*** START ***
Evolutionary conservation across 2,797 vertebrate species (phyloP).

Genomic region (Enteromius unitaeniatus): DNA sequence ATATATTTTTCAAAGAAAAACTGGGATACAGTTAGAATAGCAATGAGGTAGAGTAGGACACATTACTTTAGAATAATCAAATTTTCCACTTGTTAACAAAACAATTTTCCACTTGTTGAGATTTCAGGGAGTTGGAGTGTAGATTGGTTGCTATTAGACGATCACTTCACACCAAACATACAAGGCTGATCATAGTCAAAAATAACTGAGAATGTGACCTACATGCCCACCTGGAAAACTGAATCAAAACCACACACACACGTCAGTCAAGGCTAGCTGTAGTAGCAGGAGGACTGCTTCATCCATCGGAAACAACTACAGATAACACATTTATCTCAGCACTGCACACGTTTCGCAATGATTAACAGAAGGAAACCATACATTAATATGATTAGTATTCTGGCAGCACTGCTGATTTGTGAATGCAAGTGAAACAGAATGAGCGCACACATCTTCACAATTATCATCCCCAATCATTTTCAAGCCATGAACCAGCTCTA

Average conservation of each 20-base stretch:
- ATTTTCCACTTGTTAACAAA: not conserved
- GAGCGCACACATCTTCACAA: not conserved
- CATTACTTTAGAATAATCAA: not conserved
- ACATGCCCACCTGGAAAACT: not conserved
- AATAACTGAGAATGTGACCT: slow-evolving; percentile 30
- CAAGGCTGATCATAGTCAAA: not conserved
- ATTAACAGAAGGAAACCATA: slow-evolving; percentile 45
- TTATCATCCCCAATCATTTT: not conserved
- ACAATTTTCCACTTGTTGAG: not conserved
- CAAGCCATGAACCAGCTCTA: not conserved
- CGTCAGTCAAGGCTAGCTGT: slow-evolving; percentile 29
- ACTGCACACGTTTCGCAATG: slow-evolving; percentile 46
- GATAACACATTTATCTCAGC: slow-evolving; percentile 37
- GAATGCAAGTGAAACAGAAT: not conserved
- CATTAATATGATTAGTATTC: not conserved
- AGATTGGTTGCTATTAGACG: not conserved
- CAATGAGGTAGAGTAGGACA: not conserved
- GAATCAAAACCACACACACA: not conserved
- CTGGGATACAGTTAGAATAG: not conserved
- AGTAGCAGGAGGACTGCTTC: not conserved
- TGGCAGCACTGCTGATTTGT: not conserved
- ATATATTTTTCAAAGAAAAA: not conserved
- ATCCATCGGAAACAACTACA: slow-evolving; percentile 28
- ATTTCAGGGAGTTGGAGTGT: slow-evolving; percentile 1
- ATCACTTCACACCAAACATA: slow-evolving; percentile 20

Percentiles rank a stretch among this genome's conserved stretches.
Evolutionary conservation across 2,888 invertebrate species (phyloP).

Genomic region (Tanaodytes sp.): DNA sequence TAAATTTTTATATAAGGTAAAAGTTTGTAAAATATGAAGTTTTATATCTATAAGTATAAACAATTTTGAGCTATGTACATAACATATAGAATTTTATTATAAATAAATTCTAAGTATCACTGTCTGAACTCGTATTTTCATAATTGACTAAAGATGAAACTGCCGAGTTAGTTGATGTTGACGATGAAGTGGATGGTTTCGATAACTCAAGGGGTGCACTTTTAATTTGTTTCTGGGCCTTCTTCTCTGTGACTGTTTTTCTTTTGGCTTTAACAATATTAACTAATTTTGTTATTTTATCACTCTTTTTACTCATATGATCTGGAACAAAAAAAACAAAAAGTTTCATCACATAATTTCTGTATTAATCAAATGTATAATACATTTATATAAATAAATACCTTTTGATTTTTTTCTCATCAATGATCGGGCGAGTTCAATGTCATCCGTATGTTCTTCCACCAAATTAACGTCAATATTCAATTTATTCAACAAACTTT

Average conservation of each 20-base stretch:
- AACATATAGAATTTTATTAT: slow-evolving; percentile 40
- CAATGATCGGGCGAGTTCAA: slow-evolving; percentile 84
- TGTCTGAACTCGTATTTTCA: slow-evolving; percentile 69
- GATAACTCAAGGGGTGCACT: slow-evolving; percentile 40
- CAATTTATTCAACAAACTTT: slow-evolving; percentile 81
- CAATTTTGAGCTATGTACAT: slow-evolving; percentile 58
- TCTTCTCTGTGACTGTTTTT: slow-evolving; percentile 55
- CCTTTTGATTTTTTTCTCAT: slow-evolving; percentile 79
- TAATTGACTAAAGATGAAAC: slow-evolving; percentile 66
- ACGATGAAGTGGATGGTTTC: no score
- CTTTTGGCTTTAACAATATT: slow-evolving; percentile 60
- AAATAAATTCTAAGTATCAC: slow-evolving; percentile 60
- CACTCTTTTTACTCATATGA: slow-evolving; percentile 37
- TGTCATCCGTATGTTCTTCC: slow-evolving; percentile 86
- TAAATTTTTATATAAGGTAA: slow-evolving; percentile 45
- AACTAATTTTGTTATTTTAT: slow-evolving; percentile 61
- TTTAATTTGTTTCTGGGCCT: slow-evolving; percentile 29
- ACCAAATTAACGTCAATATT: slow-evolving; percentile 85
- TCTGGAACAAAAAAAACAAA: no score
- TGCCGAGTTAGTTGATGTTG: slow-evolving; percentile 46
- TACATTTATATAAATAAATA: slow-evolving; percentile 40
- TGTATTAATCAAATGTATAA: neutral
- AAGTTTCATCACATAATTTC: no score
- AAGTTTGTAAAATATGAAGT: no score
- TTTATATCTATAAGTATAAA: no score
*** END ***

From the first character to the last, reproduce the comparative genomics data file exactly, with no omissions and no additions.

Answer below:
Evolutionary conservation across 2,797 vertebrate species (phyloP).

Genomic region (Enteromius unitaeniatus): DNA sequence ATATATTTTTCAAAGAAAAACTGGGATACAGTTAGAATAGCAATGAGGTAGAGTAGGACACATTACTTTAGAATAATCAAATTTTCCACTTGTTAACAAAACAATTTTCCACTTGTTGAGATTTCAGGGAGTTGGAGTGTAGATTGGTTGCTATTAGACGATCACTTCACACCAAACATACAAGGCTGATCATAGTCAAAAATAACTGAGAATGTGACCTACATGCCCACCTGGAAAACTGAATCAAAACCACACACACACGTCAGTCAAGGCTAGCTGTAGTAGCAGGAGGACTGCTTCATCCATCGGAAACAACTACAGATAACACATTTATCTCAGCACTGCACACGTTTCGCAATGATTAACAGAAGGAAACCATACATTAATATGATTAGTATTCTGGCAGCACTGCTGATTTGTGAATGCAAGTGAAACAGAATGAGCGCACACATCTTCACAATTATCATCCCCAATCATTTTCAAGCCATGAACCAGCTCTA

Average conservation of each 20-base stretch:
- ATTTTCCACTTGTTAACAAA: not conserved
- GAGCGCACACATCTTCACAA: not conserved
- CATTACTTTAGAATAATCAA: not conserved
- ACATGCCCACCTGGAAAACT: not conserved
- AATAACTGAGAATGTGACCT: slow-evolving; percentile 30
- CAAGGCTGATCATAGTCAAA: not conserved
- ATTAACAGAAGGAAACCATA: slow-evolving; percentile 45
- TTATCATCCCCAATCATTTT: not conserved
- ACAATTTTCCACTTGTTGAG: not conserved
- CAAGCCATGAACCAGCTCTA: not conserved
- CGTCAGTCAAGGCTAGCTGT: slow-evolving; percentile 29
- ACTGCACACGTTTCGCAATG: slow-evolving; percentile 46
- GATAACACATTTATCTCAGC: slow-evolving; percentile 37
- GAATGCAAGTGAAACAGAAT: not conserved
- CATTAATATGATTAGTATTC: not conserved
- AGATTGGTTGCTATTAGACG: not conserved
- CAATGAGGTAGAGTAGGACA: not conserved
- GAATCAAAACCACACACACA: not conserved
- CTGGGATACAGTTAGAATAG: not conserved
- AGTAGCAGGAGGACTGCTTC: not conserved
- TGGCAGCACTGCTGATTTGT: not conserved
- ATATATTTTTCAAAGAAAAA: not conserved
- ATCCATCGGAAACAACTACA: slow-evolving; percentile 28
- ATTTCAGGGAGTTGGAGTGT: slow-evolving; percentile 1
- ATCACTTCACACCAAACATA: slow-evolving; percentile 20

Percentiles rank a stretch among this genome's conserved stretches.
Evolutionary conservation across 2,888 invertebrate species (phyloP).

Genomic region (Tanaodytes sp.): DNA sequence TAAATTTTTATATAAGGTAAAAGTTTGTAAAATATGAAGTTTTATATCTATAAGTATAAACAATTTTGAGCTATGTACATAACATATAGAATTTTATTATAAATAAATTCTAAGTATCACTGTCTGAACTCGTATTTTCATAATTGACTAAAGATGAAACTGCCGAGTTAGTTGATGTTGACGATGAAGTGGATGGTTTCGATAACTCAAGGGGTGCACTTTTAATTTGTTTCTGGGCCTTCTTCTCTGTGACTGTTTTTCTTTTGGCTTTAACAATATTAACTAATTTTGTTATTTTATCACTCTTTTTACTCATATGATCTGGAACAAAAAAAACAAAAAGTTTCATCACATAATTTCTGTATTAATCAAATGTATAATACATTTATATAAATAAATACCTTTTGATTTTTTTCTCATCAATGATCGGGCGAGTTCAATGTCATCCGTATGTTCTTCCACCAAATTAACGTCAATATTCAATTTATTCAACAAACTTT

Average conservation of each 20-base stretch:
- AACATATAGAATTTTATTAT: slow-evolving; percentile 40
- CAATGATCGGGCGAGTTCAA: slow-evolving; percentile 84
- TGTCTGAACTCGTATTTTCA: slow-evolving; percentile 69
- GATAACTCAAGGGGTGCACT: slow-evolving; percentile 40
- CAATTTATTCAACAAACTTT: slow-evolving; percentile 81
- CAATTTTGAGCTATGTACAT: slow-evolving; percentile 58
- TCTTCTCTGTGACTGTTTTT: slow-evolving; percentile 55
- CCTTTTGATTTTTTTCTCAT: slow-evolving; percentile 79
- TAATTGACTAAAGATGAAAC: slow-evolving; percentile 66
- ACGATGAAGTGGATGGTTTC: no score
- CTTTTGGCTTTAACAATATT: slow-evolving; percentile 60
- AAATAAATTCTAAGTATCAC: slow-evolving; percentile 60
- CACTCTTTTTACTCATATGA: slow-evolving; percentile 37
- TGTCATCCGTATGTTCTTCC: slow-evolving; percentile 86
- TAAATTTTTATATAAGGTAA: slow-evolving; percentile 45
- AACTAATTTTGTTATTTTAT: slow-evolving; percentile 61
- TTTAATTTGTTTCTGGGCCT: slow-evolving; percentile 29
- ACCAAATTAACGTCAATATT: slow-evolving; percentile 85
- TCTGGAACAAAAAAAACAAA: no score
- TGCCGAGTTAGTTGATGTTG: slow-evolving; percentile 46
- TACATTTATATAAATAAATA: slow-evolving; percentile 40
- TGTATTAATCAAATGTATAA: neutral
- AAGTTTCATCACATAATTTC: no score
- AAGTTTGTAAAATATGAAGT: no score
- TTTATATCTATAAGTATAAA: no score